The aim of the present study was to evaluate the contribution of naturally occurring anticoagulants, thrombophilic mutation risk factors, and sEPCR to arterial and venous thromboembolic complications in adult patients with β-thalassemia.


  Patients and methods Top


A total of 60 adult patients with established β-thalassemia major were enrolled in this study (30 splenectomized: group I and 30 nonsplenectomized: group II). Patients were selected from the outpatient clinic of Alexandria Main University Hospital between 2014 and 2016. Group I consisted of 12 (40%) males and 18 (60%) females, with age range from 19 to 59 years with a mean of 29.3±12.2 years, whereas group II had eight (26.67%) males and 22 (73.33%) females, with age ranging from 18 to 38 years with a mean of 23.4±5.6 years. Moreover, 30 normal healthy individuals with matched age and sex served as a control group. They had no history of venous thrombosis, renal dysfunction, or smoking. Patients received regular blood transfusions and subcutaneous desferrioxamine infusion at doses in keeping with the severity of iron overload. All splenectomized patients had been operated on at least 6 months before the study. History of epistaxis was found in 16 (26.7%) patients, whereas history of thrombotic attacks (deep vein thrombosis and pulmonary embolism) was found in only four (6.7%) patients. Thorough clinical examination revealed hepatomegaly in all patients, whereas splenomegaly was only evident in group II (nonsplenectomized). Hematological parameters were studied before transfusion.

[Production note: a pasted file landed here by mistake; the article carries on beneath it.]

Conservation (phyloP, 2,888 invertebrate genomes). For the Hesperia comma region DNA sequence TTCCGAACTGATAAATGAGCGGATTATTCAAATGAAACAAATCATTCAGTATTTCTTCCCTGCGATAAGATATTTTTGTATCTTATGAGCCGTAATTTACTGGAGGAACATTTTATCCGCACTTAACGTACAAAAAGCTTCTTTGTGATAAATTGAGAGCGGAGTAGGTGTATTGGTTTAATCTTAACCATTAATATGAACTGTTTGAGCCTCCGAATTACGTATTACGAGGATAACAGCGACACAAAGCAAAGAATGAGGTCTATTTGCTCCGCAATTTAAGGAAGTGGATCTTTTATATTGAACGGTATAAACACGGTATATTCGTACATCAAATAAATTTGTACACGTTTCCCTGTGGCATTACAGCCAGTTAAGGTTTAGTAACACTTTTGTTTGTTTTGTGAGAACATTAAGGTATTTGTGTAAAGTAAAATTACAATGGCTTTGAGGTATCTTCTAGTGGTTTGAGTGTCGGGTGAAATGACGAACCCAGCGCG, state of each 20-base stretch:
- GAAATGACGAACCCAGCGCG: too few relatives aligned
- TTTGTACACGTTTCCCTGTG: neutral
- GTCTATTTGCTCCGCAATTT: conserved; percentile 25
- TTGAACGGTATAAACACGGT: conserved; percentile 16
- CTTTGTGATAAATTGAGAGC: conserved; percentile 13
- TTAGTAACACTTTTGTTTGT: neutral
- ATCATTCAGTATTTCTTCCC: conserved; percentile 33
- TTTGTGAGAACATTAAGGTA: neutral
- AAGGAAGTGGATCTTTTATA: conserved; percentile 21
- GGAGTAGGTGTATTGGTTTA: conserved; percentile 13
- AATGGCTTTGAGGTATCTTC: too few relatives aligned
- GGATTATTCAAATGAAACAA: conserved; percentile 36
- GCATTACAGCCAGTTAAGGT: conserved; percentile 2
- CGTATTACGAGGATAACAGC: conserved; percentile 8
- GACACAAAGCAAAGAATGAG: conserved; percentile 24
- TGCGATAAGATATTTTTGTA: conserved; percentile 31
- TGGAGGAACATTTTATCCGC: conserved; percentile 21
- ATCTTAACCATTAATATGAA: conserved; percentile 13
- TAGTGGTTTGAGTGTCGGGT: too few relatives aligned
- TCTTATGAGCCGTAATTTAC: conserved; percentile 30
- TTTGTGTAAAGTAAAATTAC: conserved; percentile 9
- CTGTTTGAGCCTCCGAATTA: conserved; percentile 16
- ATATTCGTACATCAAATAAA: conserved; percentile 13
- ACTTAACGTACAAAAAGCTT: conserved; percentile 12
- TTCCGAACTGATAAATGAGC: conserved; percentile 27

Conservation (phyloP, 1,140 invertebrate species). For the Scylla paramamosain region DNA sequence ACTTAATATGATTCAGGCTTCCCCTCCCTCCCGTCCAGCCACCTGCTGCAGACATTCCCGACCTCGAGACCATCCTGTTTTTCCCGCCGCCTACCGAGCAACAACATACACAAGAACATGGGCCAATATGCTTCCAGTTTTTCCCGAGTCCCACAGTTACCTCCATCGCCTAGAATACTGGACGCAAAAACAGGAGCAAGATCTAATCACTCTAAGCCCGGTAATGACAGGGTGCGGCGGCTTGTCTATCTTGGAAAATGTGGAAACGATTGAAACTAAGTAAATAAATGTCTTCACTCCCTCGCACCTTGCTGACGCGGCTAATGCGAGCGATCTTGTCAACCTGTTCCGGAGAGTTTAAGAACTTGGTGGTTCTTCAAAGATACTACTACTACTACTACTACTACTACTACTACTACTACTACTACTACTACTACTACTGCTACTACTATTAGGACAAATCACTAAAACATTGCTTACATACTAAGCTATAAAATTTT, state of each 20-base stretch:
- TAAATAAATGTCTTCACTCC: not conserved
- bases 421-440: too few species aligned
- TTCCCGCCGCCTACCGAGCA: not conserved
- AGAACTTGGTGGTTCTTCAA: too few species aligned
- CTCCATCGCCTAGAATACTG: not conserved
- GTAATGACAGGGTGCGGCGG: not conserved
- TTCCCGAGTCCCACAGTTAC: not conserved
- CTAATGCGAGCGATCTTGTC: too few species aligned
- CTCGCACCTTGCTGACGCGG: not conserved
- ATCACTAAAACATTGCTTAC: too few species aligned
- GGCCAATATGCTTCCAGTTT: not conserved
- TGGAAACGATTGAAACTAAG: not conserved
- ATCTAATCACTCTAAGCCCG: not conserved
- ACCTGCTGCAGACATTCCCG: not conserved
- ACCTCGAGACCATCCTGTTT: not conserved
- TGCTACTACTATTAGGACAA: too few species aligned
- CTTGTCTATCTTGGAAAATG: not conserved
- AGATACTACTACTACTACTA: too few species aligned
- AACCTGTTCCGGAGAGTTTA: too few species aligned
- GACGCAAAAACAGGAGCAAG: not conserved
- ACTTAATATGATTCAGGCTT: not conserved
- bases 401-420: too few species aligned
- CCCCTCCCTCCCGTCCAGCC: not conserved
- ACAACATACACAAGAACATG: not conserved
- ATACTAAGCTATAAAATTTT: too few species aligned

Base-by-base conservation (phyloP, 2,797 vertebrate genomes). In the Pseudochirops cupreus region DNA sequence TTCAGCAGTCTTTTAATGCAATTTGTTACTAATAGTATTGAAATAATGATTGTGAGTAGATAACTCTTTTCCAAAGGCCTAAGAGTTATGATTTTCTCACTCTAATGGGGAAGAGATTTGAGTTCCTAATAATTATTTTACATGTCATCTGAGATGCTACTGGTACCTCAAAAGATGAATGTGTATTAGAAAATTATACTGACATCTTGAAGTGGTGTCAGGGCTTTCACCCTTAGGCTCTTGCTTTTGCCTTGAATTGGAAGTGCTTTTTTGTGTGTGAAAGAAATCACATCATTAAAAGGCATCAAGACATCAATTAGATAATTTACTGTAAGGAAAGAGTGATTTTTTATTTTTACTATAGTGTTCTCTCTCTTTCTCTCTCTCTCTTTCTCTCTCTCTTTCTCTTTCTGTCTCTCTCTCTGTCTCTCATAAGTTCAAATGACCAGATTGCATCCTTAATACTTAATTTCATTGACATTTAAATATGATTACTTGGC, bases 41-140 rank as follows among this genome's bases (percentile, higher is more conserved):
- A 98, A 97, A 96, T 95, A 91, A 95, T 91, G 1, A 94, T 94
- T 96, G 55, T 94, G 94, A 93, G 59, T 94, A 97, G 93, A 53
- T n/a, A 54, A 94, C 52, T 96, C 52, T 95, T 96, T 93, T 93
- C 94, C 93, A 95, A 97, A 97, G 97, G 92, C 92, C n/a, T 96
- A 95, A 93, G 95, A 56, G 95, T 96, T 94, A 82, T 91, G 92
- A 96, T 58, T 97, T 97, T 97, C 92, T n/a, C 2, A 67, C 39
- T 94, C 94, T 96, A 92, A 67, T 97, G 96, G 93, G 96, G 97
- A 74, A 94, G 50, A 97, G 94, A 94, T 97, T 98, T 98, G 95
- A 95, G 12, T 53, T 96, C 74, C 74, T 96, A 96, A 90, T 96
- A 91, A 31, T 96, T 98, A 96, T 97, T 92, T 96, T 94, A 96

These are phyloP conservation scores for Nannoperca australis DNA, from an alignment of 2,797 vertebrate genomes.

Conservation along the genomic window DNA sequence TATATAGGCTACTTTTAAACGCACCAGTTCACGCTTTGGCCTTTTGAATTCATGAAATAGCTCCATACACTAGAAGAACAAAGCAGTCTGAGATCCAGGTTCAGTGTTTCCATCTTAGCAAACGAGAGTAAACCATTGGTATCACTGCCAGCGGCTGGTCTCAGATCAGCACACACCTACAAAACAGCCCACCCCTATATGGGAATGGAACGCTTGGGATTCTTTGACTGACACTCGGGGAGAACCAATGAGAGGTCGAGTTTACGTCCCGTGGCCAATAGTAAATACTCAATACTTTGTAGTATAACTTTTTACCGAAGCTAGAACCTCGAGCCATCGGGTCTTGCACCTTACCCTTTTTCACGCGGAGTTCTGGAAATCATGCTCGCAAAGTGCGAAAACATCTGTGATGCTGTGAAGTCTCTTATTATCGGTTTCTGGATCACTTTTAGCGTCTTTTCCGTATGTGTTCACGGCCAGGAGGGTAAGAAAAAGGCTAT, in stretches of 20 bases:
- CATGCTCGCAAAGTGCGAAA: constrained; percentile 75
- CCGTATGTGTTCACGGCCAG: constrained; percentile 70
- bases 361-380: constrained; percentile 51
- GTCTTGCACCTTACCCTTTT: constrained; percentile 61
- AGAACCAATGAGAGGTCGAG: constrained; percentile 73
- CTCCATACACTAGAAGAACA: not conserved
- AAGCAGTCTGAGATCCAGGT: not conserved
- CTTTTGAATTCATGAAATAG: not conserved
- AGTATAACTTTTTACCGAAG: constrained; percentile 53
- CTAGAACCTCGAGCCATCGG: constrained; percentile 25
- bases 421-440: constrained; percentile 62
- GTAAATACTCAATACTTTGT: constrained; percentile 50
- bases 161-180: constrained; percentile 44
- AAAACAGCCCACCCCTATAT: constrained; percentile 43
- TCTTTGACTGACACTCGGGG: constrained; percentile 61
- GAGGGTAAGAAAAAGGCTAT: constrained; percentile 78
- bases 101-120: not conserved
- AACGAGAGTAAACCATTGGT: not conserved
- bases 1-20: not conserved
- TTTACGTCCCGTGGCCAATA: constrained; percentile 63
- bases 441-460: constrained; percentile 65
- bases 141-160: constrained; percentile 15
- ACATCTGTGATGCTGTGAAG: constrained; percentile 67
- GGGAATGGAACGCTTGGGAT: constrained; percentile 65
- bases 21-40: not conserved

Laboratory investigations included complete blood count using automated cell counter (Sysmex XT-1800i, Kobe, Japan), prothrombin time (PT) and international normalized ratio (INR) by Quick’s one-stage method using calcium thromboplastin partial PT with Kaolin cephalin clotting time using prothrombin, and d-dimer by semiquantitative latex agglutination kit (Dialab,Wiener Neudorf, Austria). A PT value 2 s more than that in controls and an activated partial thromboplastin time (aPTT) value 6 s more than that in controls were taken as abnormal.